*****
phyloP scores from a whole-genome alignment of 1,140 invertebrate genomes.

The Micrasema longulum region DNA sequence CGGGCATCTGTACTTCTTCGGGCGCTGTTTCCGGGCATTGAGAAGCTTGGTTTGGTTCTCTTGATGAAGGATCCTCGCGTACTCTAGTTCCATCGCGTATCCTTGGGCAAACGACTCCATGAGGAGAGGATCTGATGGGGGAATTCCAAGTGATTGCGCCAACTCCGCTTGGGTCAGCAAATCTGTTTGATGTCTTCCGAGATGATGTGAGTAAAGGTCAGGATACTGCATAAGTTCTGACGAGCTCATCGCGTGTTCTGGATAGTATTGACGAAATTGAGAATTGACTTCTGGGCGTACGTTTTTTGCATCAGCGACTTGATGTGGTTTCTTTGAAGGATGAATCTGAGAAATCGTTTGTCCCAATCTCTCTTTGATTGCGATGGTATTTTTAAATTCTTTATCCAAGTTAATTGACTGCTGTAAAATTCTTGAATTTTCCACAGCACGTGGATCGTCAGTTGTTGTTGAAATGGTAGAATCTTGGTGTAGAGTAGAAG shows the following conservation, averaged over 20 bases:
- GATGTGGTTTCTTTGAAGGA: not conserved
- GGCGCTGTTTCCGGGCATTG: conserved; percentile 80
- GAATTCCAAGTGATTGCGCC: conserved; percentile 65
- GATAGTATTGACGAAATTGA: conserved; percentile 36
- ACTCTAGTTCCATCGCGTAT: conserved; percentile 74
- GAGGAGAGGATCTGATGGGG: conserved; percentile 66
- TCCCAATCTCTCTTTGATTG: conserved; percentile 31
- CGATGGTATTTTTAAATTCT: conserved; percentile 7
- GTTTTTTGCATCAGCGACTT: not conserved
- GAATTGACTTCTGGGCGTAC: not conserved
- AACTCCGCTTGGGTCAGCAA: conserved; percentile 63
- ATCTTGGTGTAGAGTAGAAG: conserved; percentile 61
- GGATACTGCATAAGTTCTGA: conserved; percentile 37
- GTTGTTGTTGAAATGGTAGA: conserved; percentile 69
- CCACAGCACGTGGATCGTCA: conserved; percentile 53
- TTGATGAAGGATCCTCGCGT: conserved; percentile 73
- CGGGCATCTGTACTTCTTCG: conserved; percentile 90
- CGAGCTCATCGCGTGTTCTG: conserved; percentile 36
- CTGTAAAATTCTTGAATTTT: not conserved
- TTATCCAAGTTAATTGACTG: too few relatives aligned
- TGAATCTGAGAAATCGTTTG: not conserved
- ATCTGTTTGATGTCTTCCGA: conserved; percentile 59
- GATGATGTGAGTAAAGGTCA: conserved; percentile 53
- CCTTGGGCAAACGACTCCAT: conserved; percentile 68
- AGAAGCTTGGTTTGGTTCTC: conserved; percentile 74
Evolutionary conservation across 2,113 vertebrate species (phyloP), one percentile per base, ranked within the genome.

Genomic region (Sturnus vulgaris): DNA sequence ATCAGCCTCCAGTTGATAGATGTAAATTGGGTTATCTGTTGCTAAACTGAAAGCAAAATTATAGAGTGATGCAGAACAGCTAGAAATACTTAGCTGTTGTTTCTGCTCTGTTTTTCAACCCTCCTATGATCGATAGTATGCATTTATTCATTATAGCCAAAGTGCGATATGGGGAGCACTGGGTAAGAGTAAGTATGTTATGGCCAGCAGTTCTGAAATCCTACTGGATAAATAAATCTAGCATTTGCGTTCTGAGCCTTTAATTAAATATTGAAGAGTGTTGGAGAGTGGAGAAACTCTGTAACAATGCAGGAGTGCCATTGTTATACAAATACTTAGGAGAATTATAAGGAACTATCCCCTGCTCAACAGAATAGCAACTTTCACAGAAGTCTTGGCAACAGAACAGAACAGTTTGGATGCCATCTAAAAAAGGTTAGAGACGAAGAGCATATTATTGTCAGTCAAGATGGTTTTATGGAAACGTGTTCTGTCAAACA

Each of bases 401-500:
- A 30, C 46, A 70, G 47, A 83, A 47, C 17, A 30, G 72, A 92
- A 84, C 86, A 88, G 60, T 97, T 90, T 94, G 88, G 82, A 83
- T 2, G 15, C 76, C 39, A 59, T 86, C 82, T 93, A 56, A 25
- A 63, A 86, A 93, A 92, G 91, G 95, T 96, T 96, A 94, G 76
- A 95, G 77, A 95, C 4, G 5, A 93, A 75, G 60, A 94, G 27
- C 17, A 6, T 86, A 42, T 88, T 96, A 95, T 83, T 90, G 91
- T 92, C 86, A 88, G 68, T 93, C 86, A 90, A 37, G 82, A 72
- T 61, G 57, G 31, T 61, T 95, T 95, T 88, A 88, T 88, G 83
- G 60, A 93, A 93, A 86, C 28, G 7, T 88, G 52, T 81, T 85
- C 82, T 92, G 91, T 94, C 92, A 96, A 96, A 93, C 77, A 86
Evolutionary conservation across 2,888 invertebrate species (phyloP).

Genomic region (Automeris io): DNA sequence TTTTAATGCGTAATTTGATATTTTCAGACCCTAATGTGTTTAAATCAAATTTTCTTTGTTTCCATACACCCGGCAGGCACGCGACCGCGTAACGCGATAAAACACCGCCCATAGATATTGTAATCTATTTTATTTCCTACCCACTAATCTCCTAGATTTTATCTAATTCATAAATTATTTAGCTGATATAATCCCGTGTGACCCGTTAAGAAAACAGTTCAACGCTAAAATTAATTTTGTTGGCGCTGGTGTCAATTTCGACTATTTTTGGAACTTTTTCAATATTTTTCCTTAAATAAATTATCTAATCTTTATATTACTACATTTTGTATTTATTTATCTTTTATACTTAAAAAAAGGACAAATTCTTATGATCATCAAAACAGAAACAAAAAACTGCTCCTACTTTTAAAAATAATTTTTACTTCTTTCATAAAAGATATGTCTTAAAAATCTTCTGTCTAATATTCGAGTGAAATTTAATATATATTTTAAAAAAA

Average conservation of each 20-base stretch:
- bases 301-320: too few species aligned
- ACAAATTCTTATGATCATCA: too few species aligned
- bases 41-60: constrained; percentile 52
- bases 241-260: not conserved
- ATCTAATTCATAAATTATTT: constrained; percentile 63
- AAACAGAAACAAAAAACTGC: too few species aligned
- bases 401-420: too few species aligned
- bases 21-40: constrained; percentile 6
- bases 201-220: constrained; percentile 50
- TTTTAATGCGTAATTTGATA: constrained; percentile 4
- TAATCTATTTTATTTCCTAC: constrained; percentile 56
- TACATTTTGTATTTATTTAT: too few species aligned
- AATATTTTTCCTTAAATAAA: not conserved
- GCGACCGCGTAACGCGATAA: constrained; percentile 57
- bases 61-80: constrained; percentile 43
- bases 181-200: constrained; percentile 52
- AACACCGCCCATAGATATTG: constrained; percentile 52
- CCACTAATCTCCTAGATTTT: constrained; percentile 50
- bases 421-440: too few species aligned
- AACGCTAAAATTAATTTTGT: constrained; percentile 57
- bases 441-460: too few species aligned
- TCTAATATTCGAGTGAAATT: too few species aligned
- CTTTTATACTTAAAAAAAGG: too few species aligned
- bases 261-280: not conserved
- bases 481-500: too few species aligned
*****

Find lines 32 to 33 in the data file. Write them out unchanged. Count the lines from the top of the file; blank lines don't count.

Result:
- A 84, C 86, A 88, G 60, T 97, T 90, T 94, G 88, G 82, A 83
- T 2, G 15, C 76, C 39, A 59, T 86, C 82, T 93, A 56, A 25